Has Anyone Ever Asked if You Were Obsessed with Death Based on Your Books?

No, I don’t think that one has ever been tossed my way.  And if it has, I’d have to respond with a resounding “no.”  I find death frightening and disturbing.  It’s not something I enjoy thinking about.  It scares me that those I love and care for will one day no longer be here.  It scares me when I read about tragedies in the local newspapers.  Experiencing that emotion in a healthy way, however, is something I have a particular fondness for (i.e. watching a decent horror movie, reading a genre book, or penning my own works in hopes of giving my readers a few sleepless nights).

What Are Some of Your Favorite Horror Books?

Oh, I have many favorite works in the horror genre.  I very much enjoy the books of Jack Ketchum, especially the novels “The Girl Next Door,” “Red,” and “Ladies’ Night.”  Richard Laymon is always great for a little bit depravity.  “Come Out Tonight” and “The Woods Are Dark” are a couple of my favorites.  I also really loved “The Fan” by Bob Randall, and “Billy” by Whitley Strieber, just to name a few.

Name Some of Your Favorite Horror Movies.

Oh dear.  This could take a while.  I’m a huge fan of ’80s slashers.  Movies like The Slumber Party Massacre, Sleepaway Camp, Killer Party, Sorority House Massacre, Final Exam, Prom Night, Slaughter High, Night of the Demons, and so many more.  I also love psychological thrillers that completely mess with your mind.  Movies like Bug and Hard Candy.

Which One of Your Books Would You Most Like to See Made into A Film?

I’d really love to see “Pay Phone” or “Merciless” adapted for the screen.  Who knows?  Maybe one day.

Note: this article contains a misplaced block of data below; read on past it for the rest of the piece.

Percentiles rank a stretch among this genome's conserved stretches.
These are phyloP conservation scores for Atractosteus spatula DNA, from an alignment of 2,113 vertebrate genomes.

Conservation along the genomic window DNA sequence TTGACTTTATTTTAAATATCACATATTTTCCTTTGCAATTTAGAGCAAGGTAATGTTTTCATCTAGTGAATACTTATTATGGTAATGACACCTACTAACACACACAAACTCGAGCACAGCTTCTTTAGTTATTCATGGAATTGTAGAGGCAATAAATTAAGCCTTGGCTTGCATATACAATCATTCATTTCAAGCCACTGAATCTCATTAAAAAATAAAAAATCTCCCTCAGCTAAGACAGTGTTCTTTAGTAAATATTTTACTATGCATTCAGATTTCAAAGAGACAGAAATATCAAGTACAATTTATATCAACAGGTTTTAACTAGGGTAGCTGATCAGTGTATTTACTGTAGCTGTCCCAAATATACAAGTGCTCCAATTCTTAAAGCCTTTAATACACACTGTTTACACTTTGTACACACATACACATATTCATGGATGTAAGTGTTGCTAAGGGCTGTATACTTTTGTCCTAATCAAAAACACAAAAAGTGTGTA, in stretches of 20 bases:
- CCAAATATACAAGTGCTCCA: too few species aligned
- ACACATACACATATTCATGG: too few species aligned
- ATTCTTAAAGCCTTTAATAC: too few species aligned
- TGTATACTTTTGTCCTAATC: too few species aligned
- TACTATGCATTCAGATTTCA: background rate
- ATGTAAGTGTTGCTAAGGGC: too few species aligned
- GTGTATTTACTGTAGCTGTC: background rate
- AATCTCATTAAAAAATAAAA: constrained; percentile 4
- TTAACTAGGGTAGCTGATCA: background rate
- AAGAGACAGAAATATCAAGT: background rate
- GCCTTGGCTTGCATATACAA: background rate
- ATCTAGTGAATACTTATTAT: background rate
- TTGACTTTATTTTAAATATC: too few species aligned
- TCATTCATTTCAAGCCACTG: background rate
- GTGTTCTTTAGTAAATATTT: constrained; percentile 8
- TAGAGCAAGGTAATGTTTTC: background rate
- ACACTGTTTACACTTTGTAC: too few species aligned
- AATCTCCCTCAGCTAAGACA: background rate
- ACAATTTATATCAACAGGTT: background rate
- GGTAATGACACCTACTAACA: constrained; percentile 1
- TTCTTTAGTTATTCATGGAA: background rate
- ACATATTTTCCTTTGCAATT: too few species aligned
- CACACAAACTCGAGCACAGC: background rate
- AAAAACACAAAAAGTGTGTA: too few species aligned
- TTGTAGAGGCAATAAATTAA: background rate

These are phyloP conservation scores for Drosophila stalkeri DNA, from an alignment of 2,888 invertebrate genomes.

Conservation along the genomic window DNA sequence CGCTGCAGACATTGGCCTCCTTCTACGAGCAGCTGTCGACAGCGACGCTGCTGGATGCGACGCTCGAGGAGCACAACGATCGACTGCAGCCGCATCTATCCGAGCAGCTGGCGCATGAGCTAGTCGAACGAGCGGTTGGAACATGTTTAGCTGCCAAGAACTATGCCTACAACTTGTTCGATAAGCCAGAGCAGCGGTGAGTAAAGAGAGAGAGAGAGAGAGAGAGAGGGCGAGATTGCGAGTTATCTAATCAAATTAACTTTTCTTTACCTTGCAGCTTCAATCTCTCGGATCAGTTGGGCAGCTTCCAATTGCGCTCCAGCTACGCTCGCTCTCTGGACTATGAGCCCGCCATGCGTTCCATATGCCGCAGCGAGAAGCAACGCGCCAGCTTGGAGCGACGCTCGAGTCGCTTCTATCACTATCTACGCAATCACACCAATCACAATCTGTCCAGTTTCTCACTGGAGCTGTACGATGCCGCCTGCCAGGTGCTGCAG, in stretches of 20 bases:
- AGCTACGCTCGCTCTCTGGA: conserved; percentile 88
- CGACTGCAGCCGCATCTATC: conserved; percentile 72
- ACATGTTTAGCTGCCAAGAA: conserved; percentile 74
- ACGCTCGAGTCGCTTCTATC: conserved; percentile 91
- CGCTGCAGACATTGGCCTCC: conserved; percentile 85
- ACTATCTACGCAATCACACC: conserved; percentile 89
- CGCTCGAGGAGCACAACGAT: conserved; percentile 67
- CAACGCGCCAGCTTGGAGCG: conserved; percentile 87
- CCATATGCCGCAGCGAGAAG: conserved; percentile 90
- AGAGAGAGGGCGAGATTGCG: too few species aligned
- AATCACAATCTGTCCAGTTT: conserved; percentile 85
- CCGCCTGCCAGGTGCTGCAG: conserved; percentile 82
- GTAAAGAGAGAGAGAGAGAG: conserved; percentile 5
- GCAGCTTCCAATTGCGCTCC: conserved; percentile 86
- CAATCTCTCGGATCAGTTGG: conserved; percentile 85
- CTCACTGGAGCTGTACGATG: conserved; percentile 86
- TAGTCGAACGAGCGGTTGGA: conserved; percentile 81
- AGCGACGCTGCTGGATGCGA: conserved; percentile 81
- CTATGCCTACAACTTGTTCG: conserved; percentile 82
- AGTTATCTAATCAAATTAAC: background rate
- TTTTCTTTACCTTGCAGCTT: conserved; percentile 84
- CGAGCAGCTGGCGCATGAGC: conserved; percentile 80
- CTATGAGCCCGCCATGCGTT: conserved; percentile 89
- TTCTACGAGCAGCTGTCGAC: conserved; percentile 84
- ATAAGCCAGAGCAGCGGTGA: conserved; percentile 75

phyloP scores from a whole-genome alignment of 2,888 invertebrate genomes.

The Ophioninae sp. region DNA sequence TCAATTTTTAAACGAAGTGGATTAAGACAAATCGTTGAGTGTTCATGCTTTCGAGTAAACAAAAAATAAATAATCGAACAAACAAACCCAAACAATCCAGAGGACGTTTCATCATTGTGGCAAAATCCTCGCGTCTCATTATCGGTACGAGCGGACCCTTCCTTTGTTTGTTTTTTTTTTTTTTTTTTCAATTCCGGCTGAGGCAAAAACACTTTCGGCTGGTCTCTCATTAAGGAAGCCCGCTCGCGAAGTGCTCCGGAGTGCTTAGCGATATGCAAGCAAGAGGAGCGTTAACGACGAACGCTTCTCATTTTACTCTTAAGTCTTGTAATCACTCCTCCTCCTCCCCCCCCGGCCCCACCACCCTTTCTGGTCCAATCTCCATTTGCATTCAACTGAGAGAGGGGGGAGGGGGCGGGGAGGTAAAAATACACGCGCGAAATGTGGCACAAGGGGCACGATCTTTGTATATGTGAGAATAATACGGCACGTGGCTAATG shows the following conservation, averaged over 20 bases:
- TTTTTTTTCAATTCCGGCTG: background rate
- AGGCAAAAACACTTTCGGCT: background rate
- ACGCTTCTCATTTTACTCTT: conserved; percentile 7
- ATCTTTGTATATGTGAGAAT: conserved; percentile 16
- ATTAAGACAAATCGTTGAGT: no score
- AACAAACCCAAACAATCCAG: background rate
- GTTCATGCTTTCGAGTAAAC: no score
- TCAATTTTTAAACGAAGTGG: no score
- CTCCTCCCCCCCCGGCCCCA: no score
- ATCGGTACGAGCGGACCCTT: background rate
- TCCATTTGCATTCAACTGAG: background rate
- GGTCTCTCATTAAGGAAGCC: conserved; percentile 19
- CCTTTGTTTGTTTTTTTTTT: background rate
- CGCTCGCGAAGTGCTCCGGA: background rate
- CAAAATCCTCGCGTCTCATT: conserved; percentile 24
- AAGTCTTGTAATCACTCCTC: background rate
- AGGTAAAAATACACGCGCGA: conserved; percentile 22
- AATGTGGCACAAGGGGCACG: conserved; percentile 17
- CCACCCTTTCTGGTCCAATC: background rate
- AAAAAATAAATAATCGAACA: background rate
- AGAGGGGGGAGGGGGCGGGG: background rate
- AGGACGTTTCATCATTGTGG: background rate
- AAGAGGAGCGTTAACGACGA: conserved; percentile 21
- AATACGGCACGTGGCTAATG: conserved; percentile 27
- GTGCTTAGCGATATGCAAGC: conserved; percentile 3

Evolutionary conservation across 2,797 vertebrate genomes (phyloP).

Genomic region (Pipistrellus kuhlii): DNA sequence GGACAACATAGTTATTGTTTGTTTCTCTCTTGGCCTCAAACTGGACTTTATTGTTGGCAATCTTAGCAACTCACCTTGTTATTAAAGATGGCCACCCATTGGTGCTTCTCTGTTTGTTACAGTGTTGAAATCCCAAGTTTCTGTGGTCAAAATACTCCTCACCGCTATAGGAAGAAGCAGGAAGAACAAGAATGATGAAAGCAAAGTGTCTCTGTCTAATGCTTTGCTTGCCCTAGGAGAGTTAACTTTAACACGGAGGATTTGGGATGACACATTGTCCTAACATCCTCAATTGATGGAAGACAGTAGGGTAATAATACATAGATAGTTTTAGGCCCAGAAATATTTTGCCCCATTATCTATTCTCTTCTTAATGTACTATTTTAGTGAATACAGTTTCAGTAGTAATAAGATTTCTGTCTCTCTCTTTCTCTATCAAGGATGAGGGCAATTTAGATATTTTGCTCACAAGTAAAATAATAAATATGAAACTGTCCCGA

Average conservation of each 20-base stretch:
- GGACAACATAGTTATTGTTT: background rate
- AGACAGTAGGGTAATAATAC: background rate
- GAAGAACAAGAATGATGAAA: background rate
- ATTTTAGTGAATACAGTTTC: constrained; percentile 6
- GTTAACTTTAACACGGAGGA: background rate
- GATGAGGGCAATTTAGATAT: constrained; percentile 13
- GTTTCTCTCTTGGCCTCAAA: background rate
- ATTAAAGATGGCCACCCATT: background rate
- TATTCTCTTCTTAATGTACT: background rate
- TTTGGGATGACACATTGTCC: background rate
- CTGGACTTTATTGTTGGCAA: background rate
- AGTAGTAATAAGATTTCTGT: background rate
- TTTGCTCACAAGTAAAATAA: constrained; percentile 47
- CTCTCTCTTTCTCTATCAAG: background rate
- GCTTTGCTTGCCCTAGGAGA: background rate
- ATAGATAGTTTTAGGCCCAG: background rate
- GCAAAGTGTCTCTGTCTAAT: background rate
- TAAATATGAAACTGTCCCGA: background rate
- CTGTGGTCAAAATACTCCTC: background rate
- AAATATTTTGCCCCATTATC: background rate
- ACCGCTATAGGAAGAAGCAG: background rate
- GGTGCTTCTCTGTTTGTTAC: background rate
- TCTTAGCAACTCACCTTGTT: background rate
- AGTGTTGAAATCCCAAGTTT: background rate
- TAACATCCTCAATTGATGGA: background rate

Tell Us About Your Daily (or Nightly) Writing Routine. 

My routine is always changing, it seems.  But I’ve always preferred to write very late into the night when it’s most quiet.  I don’t have to worry about being distracted by TV or my cell phone and can just devote all of my attention to the words on the screen.  I used to enjoy listening to classical music, but I’ve grown to enjoy the sound of silence much more.  I don’t drink coffee or fix myself a snack during the writing process because these things can be quite the distraction and I prefer to remain focused.  I usually give myself a goal of around 2,000 words before I quit.

Please In Your Own Words Write A Paragraph About Yourself  & Your Work. 

Oh boy.  I’m not great at giving the old self-summary.  I’d describe myself as a quiet, introverted, socially awkward bookworm.  A definite homebody who prefers to spend time curled up with a bad movie or having a little one-on-one time with a special someone.  I don’t drink or party.  I don’t do much traveling.  I suppose most would call me boring, but that’s the way I prefer to keep it.  I find comfort in that.

My writing definitely isn’t for everyone, but if you’re someone who enjoys taking a trip over to the dark side, you just might find something you’ll like!

You can find out more information at Brandon's blog Sleepless Nights,